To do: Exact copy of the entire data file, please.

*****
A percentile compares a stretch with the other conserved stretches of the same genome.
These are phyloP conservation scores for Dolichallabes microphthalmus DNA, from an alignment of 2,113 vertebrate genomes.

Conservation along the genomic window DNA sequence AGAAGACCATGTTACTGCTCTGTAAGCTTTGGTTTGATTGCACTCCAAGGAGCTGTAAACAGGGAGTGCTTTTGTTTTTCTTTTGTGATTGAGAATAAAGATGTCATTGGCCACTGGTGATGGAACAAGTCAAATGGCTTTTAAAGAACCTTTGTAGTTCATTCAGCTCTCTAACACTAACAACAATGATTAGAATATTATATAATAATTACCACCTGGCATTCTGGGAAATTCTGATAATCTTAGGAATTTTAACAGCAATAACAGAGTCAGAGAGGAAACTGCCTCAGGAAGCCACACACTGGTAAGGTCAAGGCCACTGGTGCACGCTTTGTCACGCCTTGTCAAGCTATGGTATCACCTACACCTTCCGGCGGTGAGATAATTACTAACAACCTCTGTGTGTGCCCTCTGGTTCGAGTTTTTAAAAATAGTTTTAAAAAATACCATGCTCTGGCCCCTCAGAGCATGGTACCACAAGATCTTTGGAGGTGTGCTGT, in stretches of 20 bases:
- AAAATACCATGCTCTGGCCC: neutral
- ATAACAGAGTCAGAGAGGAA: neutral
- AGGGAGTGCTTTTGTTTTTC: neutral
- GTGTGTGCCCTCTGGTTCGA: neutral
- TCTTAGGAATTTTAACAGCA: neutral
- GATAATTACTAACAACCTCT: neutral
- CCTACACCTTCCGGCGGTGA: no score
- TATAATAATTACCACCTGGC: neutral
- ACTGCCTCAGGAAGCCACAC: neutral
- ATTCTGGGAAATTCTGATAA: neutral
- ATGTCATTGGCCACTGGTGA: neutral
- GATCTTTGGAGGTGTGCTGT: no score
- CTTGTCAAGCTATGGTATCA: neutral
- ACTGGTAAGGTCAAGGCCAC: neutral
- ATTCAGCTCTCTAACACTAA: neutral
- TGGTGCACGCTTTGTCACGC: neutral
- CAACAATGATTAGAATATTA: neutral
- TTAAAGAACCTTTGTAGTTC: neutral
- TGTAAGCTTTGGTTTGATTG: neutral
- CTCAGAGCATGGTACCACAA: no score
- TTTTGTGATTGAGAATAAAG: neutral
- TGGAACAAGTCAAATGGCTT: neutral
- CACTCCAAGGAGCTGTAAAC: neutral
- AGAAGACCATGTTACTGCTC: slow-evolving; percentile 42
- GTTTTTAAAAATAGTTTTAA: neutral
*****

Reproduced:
A percentile compares a stretch with the other conserved stretches of the same genome.
These are phyloP conservation scores for Dolichallabes microphthalmus DNA, from an alignment of 2,113 vertebrate genomes.

Conservation along the genomic window DNA sequence AGAAGACCATGTTACTGCTCTGTAAGCTTTGGTTTGATTGCACTCCAAGGAGCTGTAAACAGGGAGTGCTTTTGTTTTTCTTTTGTGATTGAGAATAAAGATGTCATTGGCCACTGGTGATGGAACAAGTCAAATGGCTTTTAAAGAACCTTTGTAGTTCATTCAGCTCTCTAACACTAACAACAATGATTAGAATATTATATAATAATTACCACCTGGCATTCTGGGAAATTCTGATAATCTTAGGAATTTTAACAGCAATAACAGAGTCAGAGAGGAAACTGCCTCAGGAAGCCACACACTGGTAAGGTCAAGGCCACTGGTGCACGCTTTGTCACGCCTTGTCAAGCTATGGTATCACCTACACCTTCCGGCGGTGAGATAATTACTAACAACCTCTGTGTGTGCCCTCTGGTTCGAGTTTTTAAAAATAGTTTTAAAAAATACCATGCTCTGGCCCCTCAGAGCATGGTACCACAAGATCTTTGGAGGTGTGCTGT, in stretches of 20 bases:
- AAAATACCATGCTCTGGCCC: neutral
- ATAACAGAGTCAGAGAGGAA: neutral
- AGGGAGTGCTTTTGTTTTTC: neutral
- GTGTGTGCCCTCTGGTTCGA: neutral
- TCTTAGGAATTTTAACAGCA: neutral
- GATAATTACTAACAACCTCT: neutral
- CCTACACCTTCCGGCGGTGA: no score
- TATAATAATTACCACCTGGC: neutral
- ACTGCCTCAGGAAGCCACAC: neutral
- ATTCTGGGAAATTCTGATAA: neutral
- ATGTCATTGGCCACTGGTGA: neutral
- GATCTTTGGAGGTGTGCTGT: no score
- CTTGTCAAGCTATGGTATCA: neutral
- ACTGGTAAGGTCAAGGCCAC: neutral
- ATTCAGCTCTCTAACACTAA: neutral
- TGGTGCACGCTTTGTCACGC: neutral
- CAACAATGATTAGAATATTA: neutral
- TTAAAGAACCTTTGTAGTTC: neutral
- TGTAAGCTTTGGTTTGATTG: neutral
- CTCAGAGCATGGTACCACAA: no score
- TTTTGTGATTGAGAATAAAG: neutral
- TGGAACAAGTCAAATGGCTT: neutral
- CACTCCAAGGAGCTGTAAAC: neutral
- AGAAGACCATGTTACTGCTC: slow-evolving; percentile 42
- GTTTTTAAAAATAGTTTTAA: neutral